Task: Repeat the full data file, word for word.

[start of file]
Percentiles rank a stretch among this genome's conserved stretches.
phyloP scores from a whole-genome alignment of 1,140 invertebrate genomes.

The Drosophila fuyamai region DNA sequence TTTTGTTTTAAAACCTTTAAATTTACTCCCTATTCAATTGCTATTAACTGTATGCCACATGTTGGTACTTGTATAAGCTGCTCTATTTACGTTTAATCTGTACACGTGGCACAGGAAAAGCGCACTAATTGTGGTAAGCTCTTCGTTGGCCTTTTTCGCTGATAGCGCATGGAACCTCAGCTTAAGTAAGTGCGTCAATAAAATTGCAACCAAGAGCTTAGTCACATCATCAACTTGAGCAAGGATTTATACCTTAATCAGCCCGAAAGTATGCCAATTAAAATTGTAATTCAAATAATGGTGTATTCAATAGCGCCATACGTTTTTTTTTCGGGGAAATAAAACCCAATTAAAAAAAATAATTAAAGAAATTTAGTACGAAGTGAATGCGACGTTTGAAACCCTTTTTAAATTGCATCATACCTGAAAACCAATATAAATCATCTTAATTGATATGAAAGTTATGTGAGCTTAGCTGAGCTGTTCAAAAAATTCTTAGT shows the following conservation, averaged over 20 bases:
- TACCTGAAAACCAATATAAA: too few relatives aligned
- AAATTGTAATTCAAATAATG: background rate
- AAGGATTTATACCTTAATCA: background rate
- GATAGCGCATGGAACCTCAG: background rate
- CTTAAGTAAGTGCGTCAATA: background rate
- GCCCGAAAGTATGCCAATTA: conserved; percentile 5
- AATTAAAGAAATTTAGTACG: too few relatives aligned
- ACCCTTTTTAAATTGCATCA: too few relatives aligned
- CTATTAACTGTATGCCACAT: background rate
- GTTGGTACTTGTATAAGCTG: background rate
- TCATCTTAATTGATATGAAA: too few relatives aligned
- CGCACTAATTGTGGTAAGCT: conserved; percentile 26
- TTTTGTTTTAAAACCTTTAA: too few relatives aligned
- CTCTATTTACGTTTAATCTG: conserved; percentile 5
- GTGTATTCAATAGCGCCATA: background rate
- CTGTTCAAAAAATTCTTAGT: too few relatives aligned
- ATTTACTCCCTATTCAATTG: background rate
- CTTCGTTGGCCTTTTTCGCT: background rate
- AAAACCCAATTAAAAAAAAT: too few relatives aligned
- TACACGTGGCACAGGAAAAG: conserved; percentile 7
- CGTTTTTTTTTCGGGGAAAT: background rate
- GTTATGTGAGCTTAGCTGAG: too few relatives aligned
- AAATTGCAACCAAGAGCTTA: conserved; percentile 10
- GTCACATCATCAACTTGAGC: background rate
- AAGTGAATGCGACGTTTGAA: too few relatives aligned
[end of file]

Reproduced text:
Percentiles rank a stretch among this genome's conserved stretches.
phyloP scores from a whole-genome alignment of 1,140 invertebrate genomes.

The Drosophila fuyamai region DNA sequence TTTTGTTTTAAAACCTTTAAATTTACTCCCTATTCAATTGCTATTAACTGTATGCCACATGTTGGTACTTGTATAAGCTGCTCTATTTACGTTTAATCTGTACACGTGGCACAGGAAAAGCGCACTAATTGTGGTAAGCTCTTCGTTGGCCTTTTTCGCTGATAGCGCATGGAACCTCAGCTTAAGTAAGTGCGTCAATAAAATTGCAACCAAGAGCTTAGTCACATCATCAACTTGAGCAAGGATTTATACCTTAATCAGCCCGAAAGTATGCCAATTAAAATTGTAATTCAAATAATGGTGTATTCAATAGCGCCATACGTTTTTTTTTCGGGGAAATAAAACCCAATTAAAAAAAATAATTAAAGAAATTTAGTACGAAGTGAATGCGACGTTTGAAACCCTTTTTAAATTGCATCATACCTGAAAACCAATATAAATCATCTTAATTGATATGAAAGTTATGTGAGCTTAGCTGAGCTGTTCAAAAAATTCTTAGT shows the following conservation, averaged over 20 bases:
- TACCTGAAAACCAATATAAA: too few relatives aligned
- AAATTGTAATTCAAATAATG: background rate
- AAGGATTTATACCTTAATCA: background rate
- GATAGCGCATGGAACCTCAG: background rate
- CTTAAGTAAGTGCGTCAATA: background rate
- GCCCGAAAGTATGCCAATTA: conserved; percentile 5
- AATTAAAGAAATTTAGTACG: too few relatives aligned
- ACCCTTTTTAAATTGCATCA: too few relatives aligned
- CTATTAACTGTATGCCACAT: background rate
- GTTGGTACTTGTATAAGCTG: background rate
- TCATCTTAATTGATATGAAA: too few relatives aligned
- CGCACTAATTGTGGTAAGCT: conserved; percentile 26
- TTTTGTTTTAAAACCTTTAA: too few relatives aligned
- CTCTATTTACGTTTAATCTG: conserved; percentile 5
- GTGTATTCAATAGCGCCATA: background rate
- CTGTTCAAAAAATTCTTAGT: too few relatives aligned
- ATTTACTCCCTATTCAATTG: background rate
- CTTCGTTGGCCTTTTTCGCT: background rate
- AAAACCCAATTAAAAAAAAT: too few relatives aligned
- TACACGTGGCACAGGAAAAG: conserved; percentile 7
- CGTTTTTTTTTCGGGGAAAT: background rate
- GTTATGTGAGCTTAGCTGAG: too few relatives aligned
- AAATTGCAACCAAGAGCTTA: conserved; percentile 10
- GTCACATCATCAACTTGAGC: background rate
- AAGTGAATGCGACGTTTGAA: too few relatives aligned